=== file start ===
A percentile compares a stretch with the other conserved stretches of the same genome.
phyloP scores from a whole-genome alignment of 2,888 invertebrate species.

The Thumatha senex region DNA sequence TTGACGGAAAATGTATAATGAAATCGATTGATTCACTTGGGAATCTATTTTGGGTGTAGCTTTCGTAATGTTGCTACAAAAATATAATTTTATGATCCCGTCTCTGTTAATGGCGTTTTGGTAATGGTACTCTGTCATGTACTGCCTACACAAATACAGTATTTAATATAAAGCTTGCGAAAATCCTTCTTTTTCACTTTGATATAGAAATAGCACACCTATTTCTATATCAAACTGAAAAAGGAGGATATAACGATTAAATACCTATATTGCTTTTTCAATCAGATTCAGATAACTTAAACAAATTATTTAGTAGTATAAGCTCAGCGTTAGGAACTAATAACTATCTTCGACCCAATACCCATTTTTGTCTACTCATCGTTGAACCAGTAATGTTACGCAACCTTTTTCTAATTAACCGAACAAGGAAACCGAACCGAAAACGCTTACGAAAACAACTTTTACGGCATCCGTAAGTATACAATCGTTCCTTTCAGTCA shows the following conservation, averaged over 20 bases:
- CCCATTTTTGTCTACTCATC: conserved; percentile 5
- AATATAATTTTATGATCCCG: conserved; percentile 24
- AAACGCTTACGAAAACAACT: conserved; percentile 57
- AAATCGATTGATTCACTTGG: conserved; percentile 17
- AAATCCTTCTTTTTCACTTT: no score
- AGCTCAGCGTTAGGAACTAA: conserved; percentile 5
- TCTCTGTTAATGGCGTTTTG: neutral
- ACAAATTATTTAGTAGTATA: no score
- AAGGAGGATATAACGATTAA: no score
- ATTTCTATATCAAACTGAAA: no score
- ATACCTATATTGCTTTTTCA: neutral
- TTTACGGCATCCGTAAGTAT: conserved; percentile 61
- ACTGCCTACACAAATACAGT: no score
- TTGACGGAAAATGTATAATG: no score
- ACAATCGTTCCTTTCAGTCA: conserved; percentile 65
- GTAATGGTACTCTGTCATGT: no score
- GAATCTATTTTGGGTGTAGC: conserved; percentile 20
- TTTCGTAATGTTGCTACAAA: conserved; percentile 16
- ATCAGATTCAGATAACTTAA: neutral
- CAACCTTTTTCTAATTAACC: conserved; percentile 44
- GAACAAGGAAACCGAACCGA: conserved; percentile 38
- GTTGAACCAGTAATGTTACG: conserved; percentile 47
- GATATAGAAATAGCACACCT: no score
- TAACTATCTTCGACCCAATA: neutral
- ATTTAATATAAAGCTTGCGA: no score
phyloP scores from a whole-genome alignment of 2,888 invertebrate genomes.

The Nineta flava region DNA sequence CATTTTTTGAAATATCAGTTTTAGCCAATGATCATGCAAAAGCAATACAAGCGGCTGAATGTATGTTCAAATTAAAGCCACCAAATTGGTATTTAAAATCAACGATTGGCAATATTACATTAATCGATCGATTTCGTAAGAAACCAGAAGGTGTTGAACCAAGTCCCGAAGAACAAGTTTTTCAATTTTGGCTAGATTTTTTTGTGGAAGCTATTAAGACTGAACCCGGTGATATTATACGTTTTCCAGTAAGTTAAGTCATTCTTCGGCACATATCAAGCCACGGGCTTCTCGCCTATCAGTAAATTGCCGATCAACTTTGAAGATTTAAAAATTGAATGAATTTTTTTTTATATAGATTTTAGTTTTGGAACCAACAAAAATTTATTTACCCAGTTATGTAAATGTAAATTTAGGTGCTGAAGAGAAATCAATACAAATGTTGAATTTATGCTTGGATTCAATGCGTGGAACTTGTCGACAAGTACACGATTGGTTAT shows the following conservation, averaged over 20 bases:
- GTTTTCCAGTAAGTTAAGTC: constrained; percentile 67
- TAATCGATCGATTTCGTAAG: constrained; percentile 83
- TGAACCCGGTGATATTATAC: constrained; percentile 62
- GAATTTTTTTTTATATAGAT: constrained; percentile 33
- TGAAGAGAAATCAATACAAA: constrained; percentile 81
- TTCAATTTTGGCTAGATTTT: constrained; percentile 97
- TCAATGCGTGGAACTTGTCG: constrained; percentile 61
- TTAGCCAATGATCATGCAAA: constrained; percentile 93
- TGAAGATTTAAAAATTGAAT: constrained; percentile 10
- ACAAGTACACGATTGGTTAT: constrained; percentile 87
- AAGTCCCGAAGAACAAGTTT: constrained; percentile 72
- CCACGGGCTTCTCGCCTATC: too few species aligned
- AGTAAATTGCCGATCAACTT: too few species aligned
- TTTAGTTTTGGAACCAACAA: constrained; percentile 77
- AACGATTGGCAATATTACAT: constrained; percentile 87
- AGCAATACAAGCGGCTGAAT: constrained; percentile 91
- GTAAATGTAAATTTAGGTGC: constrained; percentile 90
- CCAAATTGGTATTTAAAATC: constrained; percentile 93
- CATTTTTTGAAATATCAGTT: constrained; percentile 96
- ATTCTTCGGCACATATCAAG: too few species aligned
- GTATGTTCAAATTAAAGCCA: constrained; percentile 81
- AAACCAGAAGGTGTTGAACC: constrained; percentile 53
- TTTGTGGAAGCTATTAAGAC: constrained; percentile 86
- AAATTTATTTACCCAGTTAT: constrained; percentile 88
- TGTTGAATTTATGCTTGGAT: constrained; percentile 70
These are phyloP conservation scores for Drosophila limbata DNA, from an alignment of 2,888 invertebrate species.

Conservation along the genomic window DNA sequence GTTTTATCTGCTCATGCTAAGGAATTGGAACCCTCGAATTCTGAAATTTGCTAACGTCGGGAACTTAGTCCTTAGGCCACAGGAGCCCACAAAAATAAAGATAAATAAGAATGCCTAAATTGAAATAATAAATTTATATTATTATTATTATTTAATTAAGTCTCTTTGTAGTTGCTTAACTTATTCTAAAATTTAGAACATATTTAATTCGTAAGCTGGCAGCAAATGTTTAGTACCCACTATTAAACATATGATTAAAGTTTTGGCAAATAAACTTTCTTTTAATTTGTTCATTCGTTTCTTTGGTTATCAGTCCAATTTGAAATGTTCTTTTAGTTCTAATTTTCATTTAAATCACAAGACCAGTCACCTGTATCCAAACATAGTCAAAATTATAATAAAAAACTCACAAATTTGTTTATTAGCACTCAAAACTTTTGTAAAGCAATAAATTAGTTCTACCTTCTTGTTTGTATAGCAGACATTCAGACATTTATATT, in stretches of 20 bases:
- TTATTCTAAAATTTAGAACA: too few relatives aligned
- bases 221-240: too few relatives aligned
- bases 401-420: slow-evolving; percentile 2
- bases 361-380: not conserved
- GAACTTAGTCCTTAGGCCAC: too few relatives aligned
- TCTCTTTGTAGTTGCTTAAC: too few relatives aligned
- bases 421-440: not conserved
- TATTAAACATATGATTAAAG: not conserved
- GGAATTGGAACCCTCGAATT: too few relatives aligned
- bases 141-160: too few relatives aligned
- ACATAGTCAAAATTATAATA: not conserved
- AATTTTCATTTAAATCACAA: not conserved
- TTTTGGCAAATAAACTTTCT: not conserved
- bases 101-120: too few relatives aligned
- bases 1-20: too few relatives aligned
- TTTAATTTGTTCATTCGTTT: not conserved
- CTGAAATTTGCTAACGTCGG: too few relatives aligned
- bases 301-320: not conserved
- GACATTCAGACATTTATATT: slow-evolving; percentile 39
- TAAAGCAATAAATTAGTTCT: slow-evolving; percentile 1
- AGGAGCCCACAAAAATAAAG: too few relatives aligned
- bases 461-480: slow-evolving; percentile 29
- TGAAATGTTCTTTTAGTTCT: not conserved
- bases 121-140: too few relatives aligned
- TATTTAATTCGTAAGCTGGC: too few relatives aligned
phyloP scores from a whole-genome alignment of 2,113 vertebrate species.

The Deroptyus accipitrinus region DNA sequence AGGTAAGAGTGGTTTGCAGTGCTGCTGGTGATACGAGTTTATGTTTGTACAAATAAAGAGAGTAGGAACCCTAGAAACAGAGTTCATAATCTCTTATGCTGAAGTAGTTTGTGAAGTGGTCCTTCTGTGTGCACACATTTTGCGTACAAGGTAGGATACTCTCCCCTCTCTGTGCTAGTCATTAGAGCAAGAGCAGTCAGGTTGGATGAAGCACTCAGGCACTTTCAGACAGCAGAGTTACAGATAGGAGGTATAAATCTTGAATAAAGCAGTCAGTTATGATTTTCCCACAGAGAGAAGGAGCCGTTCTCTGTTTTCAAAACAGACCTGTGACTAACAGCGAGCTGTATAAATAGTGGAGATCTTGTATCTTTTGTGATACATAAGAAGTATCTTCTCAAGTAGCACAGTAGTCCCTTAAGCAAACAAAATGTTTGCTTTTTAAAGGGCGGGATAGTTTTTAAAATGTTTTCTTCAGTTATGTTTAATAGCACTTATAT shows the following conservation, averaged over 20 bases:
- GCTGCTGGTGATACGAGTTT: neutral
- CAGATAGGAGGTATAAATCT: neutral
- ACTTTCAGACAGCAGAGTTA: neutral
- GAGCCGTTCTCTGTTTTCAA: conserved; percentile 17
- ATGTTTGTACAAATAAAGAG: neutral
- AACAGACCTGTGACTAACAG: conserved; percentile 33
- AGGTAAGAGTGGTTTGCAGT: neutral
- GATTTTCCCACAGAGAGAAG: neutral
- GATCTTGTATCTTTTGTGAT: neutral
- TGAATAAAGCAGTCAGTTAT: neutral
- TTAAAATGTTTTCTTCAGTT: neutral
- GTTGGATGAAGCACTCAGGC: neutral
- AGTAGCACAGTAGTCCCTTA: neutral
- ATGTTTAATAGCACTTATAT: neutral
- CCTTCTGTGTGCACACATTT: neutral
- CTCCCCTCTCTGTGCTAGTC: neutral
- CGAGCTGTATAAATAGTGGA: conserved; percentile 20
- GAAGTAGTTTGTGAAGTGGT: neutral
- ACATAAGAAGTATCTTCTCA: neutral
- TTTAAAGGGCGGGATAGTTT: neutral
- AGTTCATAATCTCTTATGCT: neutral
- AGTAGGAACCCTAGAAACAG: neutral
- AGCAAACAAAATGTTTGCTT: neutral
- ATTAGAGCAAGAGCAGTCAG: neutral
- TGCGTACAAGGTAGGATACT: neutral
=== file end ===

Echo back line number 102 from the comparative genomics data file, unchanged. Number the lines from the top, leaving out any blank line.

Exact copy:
- GAAGTAGTTTGTGAAGTGGT: neutral